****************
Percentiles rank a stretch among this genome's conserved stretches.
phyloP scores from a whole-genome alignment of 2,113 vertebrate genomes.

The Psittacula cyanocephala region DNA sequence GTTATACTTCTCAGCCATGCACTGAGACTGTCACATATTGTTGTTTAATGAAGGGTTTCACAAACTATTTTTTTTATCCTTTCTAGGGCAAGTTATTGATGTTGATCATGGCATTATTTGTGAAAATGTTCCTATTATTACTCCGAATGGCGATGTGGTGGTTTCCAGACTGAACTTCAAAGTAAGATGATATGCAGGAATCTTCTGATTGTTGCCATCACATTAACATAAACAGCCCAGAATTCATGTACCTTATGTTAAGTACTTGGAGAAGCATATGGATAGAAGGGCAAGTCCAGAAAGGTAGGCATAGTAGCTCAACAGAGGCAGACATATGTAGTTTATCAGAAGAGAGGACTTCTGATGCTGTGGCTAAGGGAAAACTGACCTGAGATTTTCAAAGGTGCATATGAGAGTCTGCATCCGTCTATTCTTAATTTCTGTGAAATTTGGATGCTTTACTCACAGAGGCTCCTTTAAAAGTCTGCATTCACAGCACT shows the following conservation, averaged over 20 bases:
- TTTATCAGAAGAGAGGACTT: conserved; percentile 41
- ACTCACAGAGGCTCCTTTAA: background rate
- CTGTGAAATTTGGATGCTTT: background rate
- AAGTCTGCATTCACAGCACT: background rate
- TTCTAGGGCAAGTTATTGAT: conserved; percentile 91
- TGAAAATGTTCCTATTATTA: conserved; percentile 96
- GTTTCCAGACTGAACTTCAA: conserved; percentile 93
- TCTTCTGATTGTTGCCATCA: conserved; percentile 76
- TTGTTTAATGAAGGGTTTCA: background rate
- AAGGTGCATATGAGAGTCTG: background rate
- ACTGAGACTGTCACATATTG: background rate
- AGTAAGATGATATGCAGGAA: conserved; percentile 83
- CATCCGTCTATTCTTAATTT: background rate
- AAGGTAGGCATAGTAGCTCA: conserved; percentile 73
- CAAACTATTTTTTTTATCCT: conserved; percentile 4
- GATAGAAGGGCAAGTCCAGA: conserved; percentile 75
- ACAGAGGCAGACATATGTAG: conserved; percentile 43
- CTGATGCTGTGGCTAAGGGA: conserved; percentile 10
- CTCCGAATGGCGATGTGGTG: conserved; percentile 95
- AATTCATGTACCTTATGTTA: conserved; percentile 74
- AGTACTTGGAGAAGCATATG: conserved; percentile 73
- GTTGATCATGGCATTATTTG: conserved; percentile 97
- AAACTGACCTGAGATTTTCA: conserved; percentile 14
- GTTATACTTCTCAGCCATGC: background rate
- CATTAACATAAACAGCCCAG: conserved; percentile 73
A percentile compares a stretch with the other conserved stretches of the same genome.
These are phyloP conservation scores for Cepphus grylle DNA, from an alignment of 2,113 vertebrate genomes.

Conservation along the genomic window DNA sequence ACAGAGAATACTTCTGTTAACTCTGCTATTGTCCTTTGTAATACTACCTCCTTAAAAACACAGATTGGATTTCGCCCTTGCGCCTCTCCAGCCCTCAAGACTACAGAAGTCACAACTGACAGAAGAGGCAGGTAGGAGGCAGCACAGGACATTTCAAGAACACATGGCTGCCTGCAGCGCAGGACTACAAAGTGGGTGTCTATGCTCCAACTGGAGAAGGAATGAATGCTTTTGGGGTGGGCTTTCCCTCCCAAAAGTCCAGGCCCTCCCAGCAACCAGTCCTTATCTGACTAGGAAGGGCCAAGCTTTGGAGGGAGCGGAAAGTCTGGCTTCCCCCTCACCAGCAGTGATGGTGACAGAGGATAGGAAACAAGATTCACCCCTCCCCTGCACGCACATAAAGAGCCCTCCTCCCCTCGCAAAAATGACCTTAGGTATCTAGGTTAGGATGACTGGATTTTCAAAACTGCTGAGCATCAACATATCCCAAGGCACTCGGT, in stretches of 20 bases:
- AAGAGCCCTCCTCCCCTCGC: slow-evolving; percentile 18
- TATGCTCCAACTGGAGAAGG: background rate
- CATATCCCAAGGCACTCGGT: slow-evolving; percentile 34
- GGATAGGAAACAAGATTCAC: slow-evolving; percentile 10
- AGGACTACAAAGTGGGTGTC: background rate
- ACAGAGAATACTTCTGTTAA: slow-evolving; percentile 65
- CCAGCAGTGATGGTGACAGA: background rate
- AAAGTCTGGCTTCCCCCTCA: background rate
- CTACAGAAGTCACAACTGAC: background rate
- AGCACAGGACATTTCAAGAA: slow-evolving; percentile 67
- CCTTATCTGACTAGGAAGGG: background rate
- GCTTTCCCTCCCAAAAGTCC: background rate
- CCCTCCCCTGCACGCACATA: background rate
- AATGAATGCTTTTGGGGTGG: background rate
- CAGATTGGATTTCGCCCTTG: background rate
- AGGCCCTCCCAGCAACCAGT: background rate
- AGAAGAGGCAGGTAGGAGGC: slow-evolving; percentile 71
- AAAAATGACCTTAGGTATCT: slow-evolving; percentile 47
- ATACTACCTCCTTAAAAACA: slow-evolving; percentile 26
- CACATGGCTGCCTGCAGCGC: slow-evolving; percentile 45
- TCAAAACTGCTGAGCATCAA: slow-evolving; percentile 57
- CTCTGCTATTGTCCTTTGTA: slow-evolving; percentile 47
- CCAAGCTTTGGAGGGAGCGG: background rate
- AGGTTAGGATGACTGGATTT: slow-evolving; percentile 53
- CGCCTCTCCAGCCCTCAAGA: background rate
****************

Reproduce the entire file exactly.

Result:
Percentiles rank a stretch among this genome's conserved stretches.
phyloP scores from a whole-genome alignment of 2,113 vertebrate genomes.

The Psittacula cyanocephala region DNA sequence GTTATACTTCTCAGCCATGCACTGAGACTGTCACATATTGTTGTTTAATGAAGGGTTTCACAAACTATTTTTTTTATCCTTTCTAGGGCAAGTTATTGATGTTGATCATGGCATTATTTGTGAAAATGTTCCTATTATTACTCCGAATGGCGATGTGGTGGTTTCCAGACTGAACTTCAAAGTAAGATGATATGCAGGAATCTTCTGATTGTTGCCATCACATTAACATAAACAGCCCAGAATTCATGTACCTTATGTTAAGTACTTGGAGAAGCATATGGATAGAAGGGCAAGTCCAGAAAGGTAGGCATAGTAGCTCAACAGAGGCAGACATATGTAGTTTATCAGAAGAGAGGACTTCTGATGCTGTGGCTAAGGGAAAACTGACCTGAGATTTTCAAAGGTGCATATGAGAGTCTGCATCCGTCTATTCTTAATTTCTGTGAAATTTGGATGCTTTACTCACAGAGGCTCCTTTAAAAGTCTGCATTCACAGCACT shows the following conservation, averaged over 20 bases:
- TTTATCAGAAGAGAGGACTT: conserved; percentile 41
- ACTCACAGAGGCTCCTTTAA: background rate
- CTGTGAAATTTGGATGCTTT: background rate
- AAGTCTGCATTCACAGCACT: background rate
- TTCTAGGGCAAGTTATTGAT: conserved; percentile 91
- TGAAAATGTTCCTATTATTA: conserved; percentile 96
- GTTTCCAGACTGAACTTCAA: conserved; percentile 93
- TCTTCTGATTGTTGCCATCA: conserved; percentile 76
- TTGTTTAATGAAGGGTTTCA: background rate
- AAGGTGCATATGAGAGTCTG: background rate
- ACTGAGACTGTCACATATTG: background rate
- AGTAAGATGATATGCAGGAA: conserved; percentile 83
- CATCCGTCTATTCTTAATTT: background rate
- AAGGTAGGCATAGTAGCTCA: conserved; percentile 73
- CAAACTATTTTTTTTATCCT: conserved; percentile 4
- GATAGAAGGGCAAGTCCAGA: conserved; percentile 75
- ACAGAGGCAGACATATGTAG: conserved; percentile 43
- CTGATGCTGTGGCTAAGGGA: conserved; percentile 10
- CTCCGAATGGCGATGTGGTG: conserved; percentile 95
- AATTCATGTACCTTATGTTA: conserved; percentile 74
- AGTACTTGGAGAAGCATATG: conserved; percentile 73
- GTTGATCATGGCATTATTTG: conserved; percentile 97
- AAACTGACCTGAGATTTTCA: conserved; percentile 14
- GTTATACTTCTCAGCCATGC: background rate
- CATTAACATAAACAGCCCAG: conserved; percentile 73
A percentile compares a stretch with the other conserved stretches of the same genome.
These are phyloP conservation scores for Cepphus grylle DNA, from an alignment of 2,113 vertebrate genomes.

Conservation along the genomic window DNA sequence ACAGAGAATACTTCTGTTAACTCTGCTATTGTCCTTTGTAATACTACCTCCTTAAAAACACAGATTGGATTTCGCCCTTGCGCCTCTCCAGCCCTCAAGACTACAGAAGTCACAACTGACAGAAGAGGCAGGTAGGAGGCAGCACAGGACATTTCAAGAACACATGGCTGCCTGCAGCGCAGGACTACAAAGTGGGTGTCTATGCTCCAACTGGAGAAGGAATGAATGCTTTTGGGGTGGGCTTTCCCTCCCAAAAGTCCAGGCCCTCCCAGCAACCAGTCCTTATCTGACTAGGAAGGGCCAAGCTTTGGAGGGAGCGGAAAGTCTGGCTTCCCCCTCACCAGCAGTGATGGTGACAGAGGATAGGAAACAAGATTCACCCCTCCCCTGCACGCACATAAAGAGCCCTCCTCCCCTCGCAAAAATGACCTTAGGTATCTAGGTTAGGATGACTGGATTTTCAAAACTGCTGAGCATCAACATATCCCAAGGCACTCGGT, in stretches of 20 bases:
- AAGAGCCCTCCTCCCCTCGC: slow-evolving; percentile 18
- TATGCTCCAACTGGAGAAGG: background rate
- CATATCCCAAGGCACTCGGT: slow-evolving; percentile 34
- GGATAGGAAACAAGATTCAC: slow-evolving; percentile 10
- AGGACTACAAAGTGGGTGTC: background rate
- ACAGAGAATACTTCTGTTAA: slow-evolving; percentile 65
- CCAGCAGTGATGGTGACAGA: background rate
- AAAGTCTGGCTTCCCCCTCA: background rate
- CTACAGAAGTCACAACTGAC: background rate
- AGCACAGGACATTTCAAGAA: slow-evolving; percentile 67
- CCTTATCTGACTAGGAAGGG: background rate
- GCTTTCCCTCCCAAAAGTCC: background rate
- CCCTCCCCTGCACGCACATA: background rate
- AATGAATGCTTTTGGGGTGG: background rate
- CAGATTGGATTTCGCCCTTG: background rate
- AGGCCCTCCCAGCAACCAGT: background rate
- AGAAGAGGCAGGTAGGAGGC: slow-evolving; percentile 71
- AAAAATGACCTTAGGTATCT: slow-evolving; percentile 47
- ATACTACCTCCTTAAAAACA: slow-evolving; percentile 26
- CACATGGCTGCCTGCAGCGC: slow-evolving; percentile 45
- TCAAAACTGCTGAGCATCAA: slow-evolving; percentile 57
- CTCTGCTATTGTCCTTTGTA: slow-evolving; percentile 47
- CCAAGCTTTGGAGGGAGCGG: background rate
- AGGTTAGGATGACTGGATTT: slow-evolving; percentile 53
- CGCCTCTCCAGCCCTCAAGA: background rate